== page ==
CCP union votes for authorization strike

Community College of Philadelphia faculty and staff members protested as contract negotiations were underway in 2017. They recently authorized a strike vote for their union. - TRIBUNE FILE PHOTO

Unable to agree on a contract with the Community College of Philadelphia administration, the Faculty and Staff Federation of Community College of Philadelphia AFT Local 2026 voted Monday night to authorize a strike.

"Given that 91 percent of the membership voted yes on the authorization, we are empowered to call for an actual strike vote, if needed," the union's co-president, Junior Brainard, said in a statement.

"It still leaves room open for us to settle this through negotiations, but also shows that the vast majority of our members are ready to take action if this cannot be settled through negotiations," he added.

A strike vote by the union representing 1,200 faculty and staff could occur as early as mid-March and would come after three years of negotiations.

CCP President Donald Guy Generals said the school was preparing for a strike, noting that the college was "operating absent of any formal communications" from the union as of Tuesday afternoon.

"We've been working with mediators coming to town to try to settle this," Generals said. "We've been patient."

Issues on the table include supporting more services for students, making the faculty more racially and culturally diverse, addressing faculty workloads, providing staff a voice in educational decisions and offering salaries that keep up with growing health care cost.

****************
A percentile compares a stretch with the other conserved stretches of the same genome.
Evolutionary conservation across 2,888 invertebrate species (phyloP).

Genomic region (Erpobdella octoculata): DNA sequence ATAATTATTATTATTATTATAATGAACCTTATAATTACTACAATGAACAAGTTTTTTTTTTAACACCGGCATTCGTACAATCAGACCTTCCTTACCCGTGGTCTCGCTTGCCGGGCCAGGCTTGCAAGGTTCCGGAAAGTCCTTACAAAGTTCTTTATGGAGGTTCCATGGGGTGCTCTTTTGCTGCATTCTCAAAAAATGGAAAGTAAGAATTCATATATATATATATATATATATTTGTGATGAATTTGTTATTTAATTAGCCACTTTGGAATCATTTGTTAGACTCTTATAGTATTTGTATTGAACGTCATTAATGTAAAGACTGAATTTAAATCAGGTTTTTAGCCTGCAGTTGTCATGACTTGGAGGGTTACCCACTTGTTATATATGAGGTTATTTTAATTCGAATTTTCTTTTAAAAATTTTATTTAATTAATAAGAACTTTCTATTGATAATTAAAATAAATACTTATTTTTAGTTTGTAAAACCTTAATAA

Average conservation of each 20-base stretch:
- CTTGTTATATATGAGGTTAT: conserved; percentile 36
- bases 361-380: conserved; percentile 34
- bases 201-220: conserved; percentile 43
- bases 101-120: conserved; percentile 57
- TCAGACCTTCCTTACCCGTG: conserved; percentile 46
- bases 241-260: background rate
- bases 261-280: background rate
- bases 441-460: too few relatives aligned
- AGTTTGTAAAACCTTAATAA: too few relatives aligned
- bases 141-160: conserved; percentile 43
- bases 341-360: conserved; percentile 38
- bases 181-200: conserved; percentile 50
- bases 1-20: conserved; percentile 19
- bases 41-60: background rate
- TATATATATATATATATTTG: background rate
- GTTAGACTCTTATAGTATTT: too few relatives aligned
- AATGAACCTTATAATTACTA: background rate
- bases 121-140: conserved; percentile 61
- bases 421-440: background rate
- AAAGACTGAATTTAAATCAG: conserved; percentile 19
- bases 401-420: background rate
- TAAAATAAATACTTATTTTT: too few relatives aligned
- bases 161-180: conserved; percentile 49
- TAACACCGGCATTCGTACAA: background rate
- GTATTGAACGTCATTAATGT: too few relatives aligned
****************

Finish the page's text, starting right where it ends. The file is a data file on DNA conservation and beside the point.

The administration said its best and final offer was put forth last year, and announced on Feb. 1 that it would impose a new contract if the parties hadn't reached an agreement by Feb. 4. However, no action was taken.

"We continue to believe that our best and final offer is more than fair," Generals said, adding that the union's offer would cost the college about $50 million and ultimately affect student tuition. "They will continue to have the best contract in the state of Pennsylvania."

The proposed contract would allow faculty members to maintain their current workload, but offer a $9,000 raise to any faculty member who agrees to teach five classes each semester. New faculty members automatically would teach five courses a semester.

Additionally the proposed contract would ensure that classified employees would make at least $15 an hour by September 2020.

"I've worked full time at CCP for 20 years and still qualify for food stamps," Paula Perry-Gable, a CCP housekeeper, said in a statement.

Generals says the college is cognizant of employees such as Perry-Gable, which is why the proposal would raise the minimum wage.

Employees making over $40,000 a year would have to make a contribution toward medical and prescription drug premiums that are less than 1 percent of their salary in the first year, according to the administration. To ease the transition, the college has offered a $200 offset payment.

There are also no changes to post-retirement health care benefits for existing retirees, however, the benefits slightly decrease for others and phase out for new hires, according to the college.

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